Paul Ryan is right—and Paul Ryan is wrong. So very wrong.

The most influential Republican in Washington recognizes that the presumptive nominee of his party is preaching racist dogma on the campaign trail. The speaker of the House decries Donald Trump’s claim that a federal judge is not qualified to preside over a case involving the billionaire Republican—who has bashed Mexicans throughout his campaign—because the jurist’s “Mexican heritage” creates a conflict of interest.

“I regret those comments he made,” Ryan said Tuesday, when asked about Trump. “Claiming a person can’t do their job because of their race is sort of like the textbook definition of a racist comment. I think that should be absolutely disavowed. It’s absolutely unacceptable.”

But, says Ryan, he is still on the Trump train, affirming his role as perhaps the most prominent endorser of a candidate who spouts what Ryan himself describes as “absolutely unacceptable” rhetoric that “should be absolutely disavowed.”

Ryan’s stance is absolutely absurd.

Trump’s attacks on US District Judge Gonzalo Curiel, who is presiding over a case involving allegations that Trump University defrauded people who signed up for courses, match most definitions of a racist comment. And Trump has not dialed down his incendiary language. He has amplified it, even going so far as to weigh the prospect that Muslim jurists should be barred from cases involving him, as the billionaire has spent much of the past year ranting and raving about followers of Islam. So Trump’s remarks were not a slip of the tongue. His stance is not a mistake that he could casually correct; this is a focus of his campaign, which he has brought up at rallies and ordered his supporters to defend. Trump is running a campaign that has repeatedly been criticized for promoting and perpetuating racial bias.

Ryan recognizes that bias. But nonetheless, on Tuesday, Ryan reaffirmed his endorsement of the presumptive nominee, which he made only last week, as Trump was ramping up his attacks on Judge Curiel, an Indiana-born jurist of Mexican-American descent. “I believe that we have more common ground on the policy issues of the day, and we have more likelihood of getting our policies enacted with him than we do with [Democrat Hillary Clinton],” said Ryan.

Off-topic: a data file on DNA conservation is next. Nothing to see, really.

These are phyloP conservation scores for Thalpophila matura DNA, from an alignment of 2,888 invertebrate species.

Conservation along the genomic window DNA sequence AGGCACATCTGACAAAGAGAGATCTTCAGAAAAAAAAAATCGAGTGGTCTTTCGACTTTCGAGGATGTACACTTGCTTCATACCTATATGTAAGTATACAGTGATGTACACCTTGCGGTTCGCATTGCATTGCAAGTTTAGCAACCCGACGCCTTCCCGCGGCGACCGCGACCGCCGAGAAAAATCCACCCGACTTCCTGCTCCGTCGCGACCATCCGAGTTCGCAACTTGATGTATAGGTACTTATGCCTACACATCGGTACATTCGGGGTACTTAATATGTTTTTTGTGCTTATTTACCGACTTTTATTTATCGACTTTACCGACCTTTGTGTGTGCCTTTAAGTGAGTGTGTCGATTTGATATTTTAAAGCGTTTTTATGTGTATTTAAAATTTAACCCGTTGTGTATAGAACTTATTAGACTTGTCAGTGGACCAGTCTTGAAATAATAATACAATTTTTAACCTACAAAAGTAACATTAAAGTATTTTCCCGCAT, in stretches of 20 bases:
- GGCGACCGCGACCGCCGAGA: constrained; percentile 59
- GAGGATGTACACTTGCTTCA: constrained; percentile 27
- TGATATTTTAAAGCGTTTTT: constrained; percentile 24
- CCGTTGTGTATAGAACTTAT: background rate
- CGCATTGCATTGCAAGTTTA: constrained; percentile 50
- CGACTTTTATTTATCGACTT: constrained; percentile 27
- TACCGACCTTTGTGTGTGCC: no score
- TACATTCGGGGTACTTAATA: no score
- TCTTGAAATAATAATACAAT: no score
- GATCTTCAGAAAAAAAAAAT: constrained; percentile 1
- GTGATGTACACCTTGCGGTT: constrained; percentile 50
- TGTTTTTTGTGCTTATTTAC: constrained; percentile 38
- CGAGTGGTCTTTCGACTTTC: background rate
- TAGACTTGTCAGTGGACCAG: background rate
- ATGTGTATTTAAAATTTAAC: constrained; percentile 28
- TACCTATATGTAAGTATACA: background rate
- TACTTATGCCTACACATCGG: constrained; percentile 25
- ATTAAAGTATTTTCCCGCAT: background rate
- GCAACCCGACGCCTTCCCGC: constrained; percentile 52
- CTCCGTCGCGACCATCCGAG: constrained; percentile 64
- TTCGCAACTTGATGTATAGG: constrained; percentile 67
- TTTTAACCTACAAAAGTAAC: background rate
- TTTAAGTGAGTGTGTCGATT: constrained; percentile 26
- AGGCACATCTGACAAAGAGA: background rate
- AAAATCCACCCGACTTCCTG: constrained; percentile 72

No one doubts that Ryan disagrees with Clinton on a host of issues. But responsible Republicans have in the past rejected party nominees who they felt were insensitive or irresponsible when it came to addressing the racial divide in this country. When Barry Goldwater voted against the Civil Rights Act of 1964, some of the most prominent Republicans in the country determined that they could not support him as their party’s nominee in that year’s election. Goldwater, who historians suggest was a more honorable man than Trump, said he opposed civil-rights legislation because of his general concern about federal intervention in the states. But Goldwater’s position was too extreme for responsible Republicans, who were deeply troubled as their party’s nominee collected the support of Southern segregationists. The Republican attorney general of Massachusetts, Edward Brooke, who two years later would be the first African American elected to the US Senate since Reconstruction, announced that he could not support Goldwater. So, too, did Republican Congressman John Lindsay, who a year later would be elected mayor of New York City. Backing Goldwater, said Lindsay, would represent a “retreat from principle” and “the historic Republican party principles that I represent.”

And what of Paul Ryan today? Ryan recognizes racism—“the textbook definition of a racist comment”—in a Republican candidate’s remarks. But he will not reject that candidate because he thinks it would be harder to enact his policy agenda with a Democrat in the White House.

Ryan is profoundly wrong about this. He is placing partisanship ahead of opposing what he himself identifies as “textbook” racism that “should be absolutely disavowed.” That’s shameful on any level. But it is particularly shameful coming from the congressional leader of a Republican Party that was once led by a president who signed an Emancipation Proclamation and longed for the day when this union would be guided “by the better angels of our nature.”